The mantra on the island of Caye Caulker, which you know the moment you step onto the island, is Go Slow. The mosaic tiled proclamation of this is strategically placed on the ground you walk over as you step from the boat dock onto the island. In Caye Cualker, it’s all about relaxing and living easy.
A small island off the coast of Belize, Caye Caulker doesn’t draw the major tourist crowds that Ambergris Caye does, and the locals like it that way. Life is slow and enjoyable on this island, and there are just enough amenities to keep you comfortable and entertained, while maintaining the reality you came here craving, of getting away from it all. You’ll feel you’ve found your own personal island retreat when you come to Caye Caulker.
White sand beaches and an abundance of palm trees are the standard on Caye Caulker. From my brightly colored hotel, where I sway ever so slightly in the hammock on my porch, I gaze up to see the beaches and palm trees calling. The warm light breeze lulls me out of the hammock and onto the beach. As I stroll along the beach, with the white sand warming the soles of my feet, I see a coconut lying at the base of a palm tree. I look up and see this tree isn’t too tall, I could reach a fresh coconut! Plucking the round green coconut from the tree, I walk proudly to the nearby restaurant, where I cut a hole in the top and stick a straw in. Mmmm The fresh coconut water tastes delicious and refreshing. This is how coconuts are meant to be enjoyed.
As I continue to stroll along the beach, I notice dozens of conch shells piled up, beside front decks and trees and docks. Curious, I ask a man passing me, who is wearing a headpiece fashioned out of a palm frond, why the shells are sitting there in piles. He tells me, “We eat the conch meat. Then we toss the shells because we have no use for them.” My eyes light up and my smile widens, as he has basically just told me that mounds of gold are free for the taking! I spend the afternoon selecting the perfect conch shell to take home as a souvenir, scrutinizing over color, shape, and damages. I will have to clean it and bleach it when I get home, but this beauty worth it.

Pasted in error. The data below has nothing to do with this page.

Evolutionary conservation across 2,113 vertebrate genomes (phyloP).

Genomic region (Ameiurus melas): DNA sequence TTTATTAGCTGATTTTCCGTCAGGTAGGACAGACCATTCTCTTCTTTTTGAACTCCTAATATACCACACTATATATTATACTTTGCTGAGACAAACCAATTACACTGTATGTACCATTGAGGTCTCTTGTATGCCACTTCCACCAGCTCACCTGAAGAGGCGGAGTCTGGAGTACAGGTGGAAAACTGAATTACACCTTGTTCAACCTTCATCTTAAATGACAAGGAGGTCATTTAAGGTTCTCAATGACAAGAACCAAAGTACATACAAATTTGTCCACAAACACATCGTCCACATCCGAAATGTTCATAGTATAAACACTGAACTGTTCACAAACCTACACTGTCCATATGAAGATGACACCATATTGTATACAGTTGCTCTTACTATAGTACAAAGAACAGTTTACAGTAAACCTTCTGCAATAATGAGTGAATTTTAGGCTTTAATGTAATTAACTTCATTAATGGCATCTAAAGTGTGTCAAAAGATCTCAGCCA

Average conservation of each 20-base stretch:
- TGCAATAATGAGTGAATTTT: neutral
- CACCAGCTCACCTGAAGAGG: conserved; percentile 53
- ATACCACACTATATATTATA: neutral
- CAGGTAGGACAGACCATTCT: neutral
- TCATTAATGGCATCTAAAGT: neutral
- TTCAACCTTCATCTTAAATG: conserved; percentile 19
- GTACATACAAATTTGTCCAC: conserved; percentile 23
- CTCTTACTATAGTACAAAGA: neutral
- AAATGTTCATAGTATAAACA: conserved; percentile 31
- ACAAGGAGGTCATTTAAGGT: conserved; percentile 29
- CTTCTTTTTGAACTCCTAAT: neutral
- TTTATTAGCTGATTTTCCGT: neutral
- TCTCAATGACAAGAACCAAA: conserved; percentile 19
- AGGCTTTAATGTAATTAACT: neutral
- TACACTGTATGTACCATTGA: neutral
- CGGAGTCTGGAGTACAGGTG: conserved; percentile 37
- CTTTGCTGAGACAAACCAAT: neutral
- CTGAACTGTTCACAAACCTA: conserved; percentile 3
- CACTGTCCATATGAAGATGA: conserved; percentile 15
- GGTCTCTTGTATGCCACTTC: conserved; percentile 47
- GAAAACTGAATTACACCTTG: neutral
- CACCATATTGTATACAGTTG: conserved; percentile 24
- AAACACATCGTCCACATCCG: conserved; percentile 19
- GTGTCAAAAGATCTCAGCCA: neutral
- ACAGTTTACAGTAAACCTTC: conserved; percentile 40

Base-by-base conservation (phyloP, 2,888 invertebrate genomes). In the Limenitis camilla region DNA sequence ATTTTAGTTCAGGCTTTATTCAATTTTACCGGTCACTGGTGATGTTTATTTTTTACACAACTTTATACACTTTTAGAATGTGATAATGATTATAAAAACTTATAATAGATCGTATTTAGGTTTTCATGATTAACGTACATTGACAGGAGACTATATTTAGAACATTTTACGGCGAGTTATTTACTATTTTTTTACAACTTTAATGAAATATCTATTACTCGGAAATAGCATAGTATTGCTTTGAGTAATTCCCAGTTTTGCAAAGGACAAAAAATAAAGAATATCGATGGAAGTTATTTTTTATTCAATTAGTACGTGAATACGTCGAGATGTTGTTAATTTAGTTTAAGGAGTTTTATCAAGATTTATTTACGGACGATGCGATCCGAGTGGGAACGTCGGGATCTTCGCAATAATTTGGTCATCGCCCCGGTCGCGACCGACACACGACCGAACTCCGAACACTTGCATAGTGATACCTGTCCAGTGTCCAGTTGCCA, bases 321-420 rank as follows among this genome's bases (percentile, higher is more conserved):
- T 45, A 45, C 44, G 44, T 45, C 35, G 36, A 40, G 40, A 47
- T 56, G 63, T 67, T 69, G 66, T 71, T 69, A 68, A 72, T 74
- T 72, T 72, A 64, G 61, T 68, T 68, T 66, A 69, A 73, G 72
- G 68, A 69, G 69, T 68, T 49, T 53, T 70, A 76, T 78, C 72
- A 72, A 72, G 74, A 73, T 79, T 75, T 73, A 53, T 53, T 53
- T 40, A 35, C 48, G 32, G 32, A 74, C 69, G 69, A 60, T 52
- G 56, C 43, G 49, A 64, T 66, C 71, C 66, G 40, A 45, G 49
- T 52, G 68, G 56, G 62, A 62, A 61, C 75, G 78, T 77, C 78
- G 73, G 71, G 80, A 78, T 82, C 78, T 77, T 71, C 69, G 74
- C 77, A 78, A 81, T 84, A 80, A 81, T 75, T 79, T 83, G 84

After choosing the perfect conch shell and grabbing a dinner of the juiciest grilled chicken I’ve ever tasted, I walk to the other side of the island to watch the sunset. The island is long and thin, so crossing the short way only takes fifteen minutes walking. I watch the sun slowly lower itself into the ocean, lighting up the sky with brilliant reds, pinks, and oranges, as the waves crash against the docks. A perfect end to a perfect day in paradise! Thank you, Caye Caulker.